At step 215, the video capture device 20 will send the plurality of images in a predetermined digitized format to the controller/interface device 30. At step 220, the controller/interface device 30 will then send the plurality of images to the processing subsystem 42 via the workstation interface device 48. At step 225, the processing subsystem 42 may then create a mosaic from the plurality of images. It is possible to send the images individually from the controller/interface device 30 to the processing subsystem 42, so that the mosaic creation may be performed in real-time. It is also possible to store the plurality of images at the controller/interface device 30, and then send all of the images at once to the processing subsystem 42.

In this exemplary embodiment, the processing subsystem 42 may create the mosaic using the exemplary techniques and algorithms described in U.S. Pat. No. 5,649,032 to Burt et al. (the “Burt '032 Patent”), which is expressly incorporated herein by reference. Using these techniques and algorithms, the microscopy system according to the present invention may create either a dynamic or static mosaic. In a dynamic mosaic, the motorized stage 12 and the video capture device 20 may continue to operate even after the mosaic has been created, so that there is a relatively continuous flow of images processed by the processing subsystem 42. Each image may then be appropriately placed in the mosaic to provide a continually updating mosaic image of the object to be viewed.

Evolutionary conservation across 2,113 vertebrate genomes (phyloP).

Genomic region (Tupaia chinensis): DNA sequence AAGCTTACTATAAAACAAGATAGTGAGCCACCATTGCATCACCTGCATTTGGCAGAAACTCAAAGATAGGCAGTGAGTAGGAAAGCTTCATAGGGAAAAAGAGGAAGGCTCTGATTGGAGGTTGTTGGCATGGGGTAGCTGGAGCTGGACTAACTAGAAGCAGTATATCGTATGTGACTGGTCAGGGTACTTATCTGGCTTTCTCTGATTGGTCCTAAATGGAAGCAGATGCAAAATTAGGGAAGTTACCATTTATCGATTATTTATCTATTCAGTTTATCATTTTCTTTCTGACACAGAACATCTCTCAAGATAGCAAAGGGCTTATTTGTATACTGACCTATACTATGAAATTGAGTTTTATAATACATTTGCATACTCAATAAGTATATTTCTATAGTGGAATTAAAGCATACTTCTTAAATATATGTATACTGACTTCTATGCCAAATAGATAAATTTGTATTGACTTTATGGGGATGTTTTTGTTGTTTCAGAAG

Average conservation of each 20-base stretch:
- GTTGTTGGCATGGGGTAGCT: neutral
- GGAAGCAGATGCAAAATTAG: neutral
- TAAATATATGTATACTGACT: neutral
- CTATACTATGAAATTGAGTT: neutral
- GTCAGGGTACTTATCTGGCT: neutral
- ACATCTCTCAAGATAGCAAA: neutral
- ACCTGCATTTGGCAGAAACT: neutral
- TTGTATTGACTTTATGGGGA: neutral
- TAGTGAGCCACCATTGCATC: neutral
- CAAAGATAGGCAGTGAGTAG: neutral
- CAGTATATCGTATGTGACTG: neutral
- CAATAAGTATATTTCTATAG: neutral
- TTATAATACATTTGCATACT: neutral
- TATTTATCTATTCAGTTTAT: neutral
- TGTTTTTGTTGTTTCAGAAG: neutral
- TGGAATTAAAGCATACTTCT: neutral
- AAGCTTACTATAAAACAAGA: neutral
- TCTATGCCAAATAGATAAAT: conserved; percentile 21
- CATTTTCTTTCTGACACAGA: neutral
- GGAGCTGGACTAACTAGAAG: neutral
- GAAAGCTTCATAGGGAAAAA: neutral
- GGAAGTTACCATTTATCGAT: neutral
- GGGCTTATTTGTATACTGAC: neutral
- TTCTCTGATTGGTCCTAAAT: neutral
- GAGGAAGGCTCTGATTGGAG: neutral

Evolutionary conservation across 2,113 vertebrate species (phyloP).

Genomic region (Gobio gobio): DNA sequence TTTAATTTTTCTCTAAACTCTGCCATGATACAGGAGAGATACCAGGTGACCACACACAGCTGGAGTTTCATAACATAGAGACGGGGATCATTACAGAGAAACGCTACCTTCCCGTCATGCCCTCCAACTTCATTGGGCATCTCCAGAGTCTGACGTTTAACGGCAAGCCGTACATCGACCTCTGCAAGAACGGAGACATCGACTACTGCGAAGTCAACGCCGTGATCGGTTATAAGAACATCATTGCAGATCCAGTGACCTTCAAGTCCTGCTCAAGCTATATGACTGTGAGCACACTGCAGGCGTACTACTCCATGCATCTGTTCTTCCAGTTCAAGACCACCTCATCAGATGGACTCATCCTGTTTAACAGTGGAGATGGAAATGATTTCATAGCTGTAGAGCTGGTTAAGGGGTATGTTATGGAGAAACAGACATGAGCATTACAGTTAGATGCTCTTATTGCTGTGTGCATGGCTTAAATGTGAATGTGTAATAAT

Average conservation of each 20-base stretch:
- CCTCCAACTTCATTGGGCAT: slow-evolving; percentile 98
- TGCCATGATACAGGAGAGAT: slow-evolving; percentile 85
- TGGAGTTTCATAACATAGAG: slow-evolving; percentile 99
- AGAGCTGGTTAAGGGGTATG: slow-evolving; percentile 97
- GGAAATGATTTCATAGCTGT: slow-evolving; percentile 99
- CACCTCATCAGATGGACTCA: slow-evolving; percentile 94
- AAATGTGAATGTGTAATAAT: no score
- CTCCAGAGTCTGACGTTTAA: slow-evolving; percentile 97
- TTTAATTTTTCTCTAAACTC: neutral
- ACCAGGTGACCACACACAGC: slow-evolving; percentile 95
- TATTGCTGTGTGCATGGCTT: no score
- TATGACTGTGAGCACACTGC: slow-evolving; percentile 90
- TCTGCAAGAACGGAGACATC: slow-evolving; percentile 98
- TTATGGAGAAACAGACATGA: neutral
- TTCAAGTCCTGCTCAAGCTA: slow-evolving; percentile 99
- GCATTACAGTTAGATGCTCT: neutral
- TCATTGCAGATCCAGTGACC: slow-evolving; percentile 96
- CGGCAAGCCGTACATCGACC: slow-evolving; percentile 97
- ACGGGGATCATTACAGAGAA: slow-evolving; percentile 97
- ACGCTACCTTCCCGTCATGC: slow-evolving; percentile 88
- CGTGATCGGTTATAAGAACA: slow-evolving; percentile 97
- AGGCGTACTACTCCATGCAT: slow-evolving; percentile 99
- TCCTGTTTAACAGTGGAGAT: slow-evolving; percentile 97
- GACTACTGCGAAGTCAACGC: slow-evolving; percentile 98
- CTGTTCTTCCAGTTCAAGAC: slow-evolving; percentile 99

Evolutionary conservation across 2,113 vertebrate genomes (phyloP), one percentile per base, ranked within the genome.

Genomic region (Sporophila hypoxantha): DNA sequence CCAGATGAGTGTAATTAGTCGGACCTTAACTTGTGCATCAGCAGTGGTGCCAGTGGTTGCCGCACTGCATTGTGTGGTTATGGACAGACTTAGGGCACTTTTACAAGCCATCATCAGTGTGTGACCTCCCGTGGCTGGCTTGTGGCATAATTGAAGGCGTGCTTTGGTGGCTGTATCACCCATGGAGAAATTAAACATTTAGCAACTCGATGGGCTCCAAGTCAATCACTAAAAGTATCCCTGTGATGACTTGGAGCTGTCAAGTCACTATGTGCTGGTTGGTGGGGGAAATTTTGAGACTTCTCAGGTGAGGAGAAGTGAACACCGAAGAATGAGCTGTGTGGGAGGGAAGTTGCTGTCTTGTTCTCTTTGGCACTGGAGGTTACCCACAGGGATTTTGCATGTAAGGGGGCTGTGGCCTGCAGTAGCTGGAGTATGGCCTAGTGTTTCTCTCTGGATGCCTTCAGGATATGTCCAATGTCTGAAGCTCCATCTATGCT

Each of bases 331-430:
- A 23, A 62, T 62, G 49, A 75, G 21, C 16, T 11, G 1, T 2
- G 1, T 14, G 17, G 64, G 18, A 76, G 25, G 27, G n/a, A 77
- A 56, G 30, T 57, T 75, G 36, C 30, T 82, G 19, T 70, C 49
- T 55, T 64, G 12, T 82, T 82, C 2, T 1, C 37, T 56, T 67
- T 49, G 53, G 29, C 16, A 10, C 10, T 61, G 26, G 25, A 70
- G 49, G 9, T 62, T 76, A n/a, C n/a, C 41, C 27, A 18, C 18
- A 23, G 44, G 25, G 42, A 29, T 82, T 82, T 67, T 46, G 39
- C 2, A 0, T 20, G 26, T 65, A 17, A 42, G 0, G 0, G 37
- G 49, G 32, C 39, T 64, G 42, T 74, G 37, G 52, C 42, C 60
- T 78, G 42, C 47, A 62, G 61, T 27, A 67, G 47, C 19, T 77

Once the processing subsystem 42 has completed forming the mosaic, the processing subsystem 42 may cause the mosaic to be displayed on the display device 46. The techniques and steps involved in displaying images on a display system are well-known and will therefore not be discussed further herein. The processing subsystem 42 may also store the mosaic to the storage device 43 for retrieval, or further processing at a later time.

In a first example of further processing that may be performed, the processing subsystem 42 may create a plurality of time-sequential mosaics. The processing subsystem 42 may then display each one of the plurality of mosaics in sequence to effectively provide a time-lapse video of the plurality of time-sequential mosaics. Alternatively, the processing subsystem 42 may process the plurality of time-sequential mosaics to detect a moving object within the plurality of timesequential mosaics. This may be performed by looking at the change in the images between the plurality of images and assuming that any change in the plurality of images is due to a moving object. Then the processing subsystem 42 may then extract the moving object from the rest of the image to separate out and isolate the background. An exemplary process that may be used is described in detail in U.S. Pat. No. 5,649,032 to Burt et al., which is expressly incorporated herein by reference. An alternative process that may be used in accordance with the present invention is described in U.S. Pat. No. 5,768,447 to Irani et al., which is expressly incorporated herein by reference. Using this process, the processing subsystem 42 may detect and track a moving object in the plurality of images, and create a timelapse video of the moving object's motion over time and superimpose this time-lapse video of the moving object on a selected background.